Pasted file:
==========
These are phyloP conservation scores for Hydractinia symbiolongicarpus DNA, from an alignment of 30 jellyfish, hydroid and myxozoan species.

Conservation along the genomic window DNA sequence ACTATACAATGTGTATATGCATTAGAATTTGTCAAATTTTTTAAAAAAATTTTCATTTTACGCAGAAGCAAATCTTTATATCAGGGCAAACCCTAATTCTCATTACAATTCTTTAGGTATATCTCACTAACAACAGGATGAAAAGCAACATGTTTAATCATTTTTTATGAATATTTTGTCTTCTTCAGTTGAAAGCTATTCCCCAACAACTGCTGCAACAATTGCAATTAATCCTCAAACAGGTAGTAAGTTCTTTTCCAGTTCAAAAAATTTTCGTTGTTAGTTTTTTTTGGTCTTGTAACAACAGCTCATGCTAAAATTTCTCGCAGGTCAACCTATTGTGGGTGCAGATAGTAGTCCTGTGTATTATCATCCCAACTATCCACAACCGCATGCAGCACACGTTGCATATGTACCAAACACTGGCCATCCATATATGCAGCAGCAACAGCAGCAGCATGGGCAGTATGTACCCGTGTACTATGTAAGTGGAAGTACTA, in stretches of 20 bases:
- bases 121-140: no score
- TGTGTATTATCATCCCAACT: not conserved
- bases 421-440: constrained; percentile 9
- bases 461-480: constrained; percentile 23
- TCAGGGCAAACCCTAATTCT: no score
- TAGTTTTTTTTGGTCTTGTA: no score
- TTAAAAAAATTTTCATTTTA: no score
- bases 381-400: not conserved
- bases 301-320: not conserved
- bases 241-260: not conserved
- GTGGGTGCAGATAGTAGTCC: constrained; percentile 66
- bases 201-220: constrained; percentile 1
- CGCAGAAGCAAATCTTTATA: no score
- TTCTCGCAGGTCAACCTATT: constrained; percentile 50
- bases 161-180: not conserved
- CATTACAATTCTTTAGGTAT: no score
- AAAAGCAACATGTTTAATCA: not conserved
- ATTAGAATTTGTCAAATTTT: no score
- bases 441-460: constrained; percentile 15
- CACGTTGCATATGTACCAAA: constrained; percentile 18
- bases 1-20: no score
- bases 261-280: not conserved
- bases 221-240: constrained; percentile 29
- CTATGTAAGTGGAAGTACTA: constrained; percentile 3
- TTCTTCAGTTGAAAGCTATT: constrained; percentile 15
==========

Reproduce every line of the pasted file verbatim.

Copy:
These are phyloP conservation scores for Hydractinia symbiolongicarpus DNA, from an alignment of 30 jellyfish, hydroid and myxozoan species.

Conservation along the genomic window DNA sequence ACTATACAATGTGTATATGCATTAGAATTTGTCAAATTTTTTAAAAAAATTTTCATTTTACGCAGAAGCAAATCTTTATATCAGGGCAAACCCTAATTCTCATTACAATTCTTTAGGTATATCTCACTAACAACAGGATGAAAAGCAACATGTTTAATCATTTTTTATGAATATTTTGTCTTCTTCAGTTGAAAGCTATTCCCCAACAACTGCTGCAACAATTGCAATTAATCCTCAAACAGGTAGTAAGTTCTTTTCCAGTTCAAAAAATTTTCGTTGTTAGTTTTTTTTGGTCTTGTAACAACAGCTCATGCTAAAATTTCTCGCAGGTCAACCTATTGTGGGTGCAGATAGTAGTCCTGTGTATTATCATCCCAACTATCCACAACCGCATGCAGCACACGTTGCATATGTACCAAACACTGGCCATCCATATATGCAGCAGCAACAGCAGCAGCATGGGCAGTATGTACCCGTGTACTATGTAAGTGGAAGTACTA, in stretches of 20 bases:
- bases 121-140: no score
- TGTGTATTATCATCCCAACT: not conserved
- bases 421-440: constrained; percentile 9
- bases 461-480: constrained; percentile 23
- TCAGGGCAAACCCTAATTCT: no score
- TAGTTTTTTTTGGTCTTGTA: no score
- TTAAAAAAATTTTCATTTTA: no score
- bases 381-400: not conserved
- bases 301-320: not conserved
- bases 241-260: not conserved
- GTGGGTGCAGATAGTAGTCC: constrained; percentile 66
- bases 201-220: constrained; percentile 1
- CGCAGAAGCAAATCTTTATA: no score
- TTCTCGCAGGTCAACCTATT: constrained; percentile 50
- bases 161-180: not conserved
- CATTACAATTCTTTAGGTAT: no score
- AAAAGCAACATGTTTAATCA: not conserved
- ATTAGAATTTGTCAAATTTT: no score
- bases 441-460: constrained; percentile 15
- CACGTTGCATATGTACCAAA: constrained; percentile 18
- bases 1-20: no score
- bases 261-280: not conserved
- bases 221-240: constrained; percentile 29
- CTATGTAAGTGGAAGTACTA: constrained; percentile 3
- TTCTTCAGTTGAAAGCTATT: constrained; percentile 15